Octavius’ Room Where It Happens: The First Settlement

The breaking of so great a thing should make/ A greater crack [Octavius Caesar, Antony & Cleopatra, Act V, scene i] 

This week I thought I’d talk about some background history that sets the stage for what’s coming next in the sequel. Mainly, about Octavius and what is generally referred to as the First Settlement. 

The Battle of Actium is usually considered the last decisive engagement of the Roman Civil Wars, where Octavius’ fleet defeated that of Cleopatra and Mark Antony off the coast of Greece in 31 BC (thirteen years after the death of Caesar). This effectively neutralized Egypt’s navy, leaving the kingdom at the mercy of its much less powerful army (an army made all the more impotent as it hadn’t really recovered its strength from Egypt’s own civil war fought amongst Cleopatra and her siblings). Octavius’ legions overran the remaining defenses of Alexandria with little difficulty and placed Julius Caesar’s heir in command of the Two Lands, while Cleopatra and Antony committed suicide to forestall worse fates in Rome. And that’s where we left Octavius at the end of The God’s Wife — standing in the desert in Ombos as the conqueror of Egypt and the victor of the civil wars. 

But I’m picking up the story in the next book nearly eight years later in 23 BC, so what’s Octavius been up to in the interim? The short answer is — consolidating his position in Rome. Fortunately for him, he was in excellent shape to do so post-Actium. The wars left him in command of the majority of Rome’s legionary army, and both the resources he personally amassed funding his faction and his considerable inheritance from Caesar made him extremely wealthy. On top of this, Octavius, like his adopted father, had proven exceptionally adept at forming and maintaining a superior place in the vast network of patronage that ran the Roman world. Money bought him clients indebted to him and the loyalty of the military, which rapidly became a juggernaut the Roman Senate couldn’t compete with. Faced with the prospect of Octavius becoming even more monarchical than was feared from Caesar, the Senate did what republican governing bodies do best — they came up with a flimsy, but workable compromise. And in 27 BC, that became the First Settlement.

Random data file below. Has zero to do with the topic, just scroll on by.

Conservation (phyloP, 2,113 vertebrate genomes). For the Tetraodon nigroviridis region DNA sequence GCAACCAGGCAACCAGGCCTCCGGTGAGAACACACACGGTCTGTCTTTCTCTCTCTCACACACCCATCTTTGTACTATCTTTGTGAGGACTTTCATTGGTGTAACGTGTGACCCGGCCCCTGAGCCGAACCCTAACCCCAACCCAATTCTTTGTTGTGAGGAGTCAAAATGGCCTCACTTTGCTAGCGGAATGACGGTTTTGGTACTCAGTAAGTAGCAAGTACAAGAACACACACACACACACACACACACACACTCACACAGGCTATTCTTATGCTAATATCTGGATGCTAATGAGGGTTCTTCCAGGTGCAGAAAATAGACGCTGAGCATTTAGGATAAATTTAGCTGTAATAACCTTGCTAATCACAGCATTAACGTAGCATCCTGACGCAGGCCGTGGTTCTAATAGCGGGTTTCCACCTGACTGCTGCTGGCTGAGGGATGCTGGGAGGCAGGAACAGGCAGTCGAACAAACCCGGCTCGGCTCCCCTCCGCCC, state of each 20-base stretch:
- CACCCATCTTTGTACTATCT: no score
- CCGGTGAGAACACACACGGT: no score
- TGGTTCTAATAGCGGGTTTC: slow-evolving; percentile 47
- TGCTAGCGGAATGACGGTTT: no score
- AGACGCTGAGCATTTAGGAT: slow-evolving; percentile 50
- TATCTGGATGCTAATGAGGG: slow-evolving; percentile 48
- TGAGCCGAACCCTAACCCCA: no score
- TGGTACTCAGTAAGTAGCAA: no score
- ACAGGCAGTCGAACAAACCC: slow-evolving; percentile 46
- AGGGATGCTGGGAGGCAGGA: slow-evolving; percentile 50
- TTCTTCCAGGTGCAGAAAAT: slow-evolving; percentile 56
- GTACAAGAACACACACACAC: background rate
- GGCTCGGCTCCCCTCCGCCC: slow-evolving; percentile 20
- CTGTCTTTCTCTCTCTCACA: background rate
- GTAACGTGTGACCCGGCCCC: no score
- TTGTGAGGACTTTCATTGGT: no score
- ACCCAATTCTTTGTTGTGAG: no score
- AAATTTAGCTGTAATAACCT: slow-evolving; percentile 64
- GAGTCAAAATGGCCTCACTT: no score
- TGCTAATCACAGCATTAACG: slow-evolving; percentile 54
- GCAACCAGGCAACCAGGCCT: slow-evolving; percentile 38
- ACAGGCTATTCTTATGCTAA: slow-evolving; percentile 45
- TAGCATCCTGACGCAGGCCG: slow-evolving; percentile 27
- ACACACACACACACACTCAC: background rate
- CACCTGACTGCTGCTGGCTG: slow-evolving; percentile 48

Octavius had been a Consul (the highest-ranking political position in Rome, one of a pair) off and on since 43 BC and continuously since 31 BC, in a post that was supposed to be elected annually. But since his patronage network ensured his place as one of the consuls every year, the Senate came to him with a proposal meant to help them maintain at least a finger-hold on power and some kind of rein on Octavius. They requested that Octavius take control of the more “unsettled” lands that had come under Roman control recently for a period of ten years, while allowing the Senate to keep control of the remaining territories. Octavius was to be responsible for Hispania (modern Spain), Gaul (modern France, German, Switzerland, and parts of Belgium and the Netherlands), Syria, Cilicia (modern southern Turkey), the island of Cyprus, and Egypt. The Senate, on the other hand would be responsible for Rome’s North African provinces, Illyria (modern Albania), and Macedonia. And it was understood that the legions stationed in each province would report to that province’s designated authority, leaving Octavius with around twenty legions and the Senate with somewhere between five and six. The number of soldiers in a legion was somewhat fluid, but in raw numbers, that gave Octavius six provinces and roughly 100,000 men, and the Senate three provinces and about 25,000 men. 

So why would the Senate make such a lopsided deal? One, they really weren’t in a strong bargaining position and had to scrape together an offer Octavius might actually accept. Two, they were very strategic on which provinces they were giving to him. Octavius already controlled most of the army, so it didn’t make sense to try to forcibly take legions from him anyway, and more legions usually = more problems. The Senate was more than happy to let Octavius deal with any Cherusci berserkers climbing down from the mountains of Gaul or the surly Egyptians, who might have not agreed on which Ptolemy heir they wanted on the falcon throne, but were generally united in their preference to any of them over a Roman. Not to mention that armies have always been expensive and better to force Rome’s young Daddy Warbucks to fund the majority of the military rather than the public coffers. Additionally, aside from Egypt, a large part of Rome’s agricultural wealth came from the three provincial areas the Senate chose to hang onto. So even though they had very little military might, the Senate still exercised some control over Roman stomachs, always an important consideration.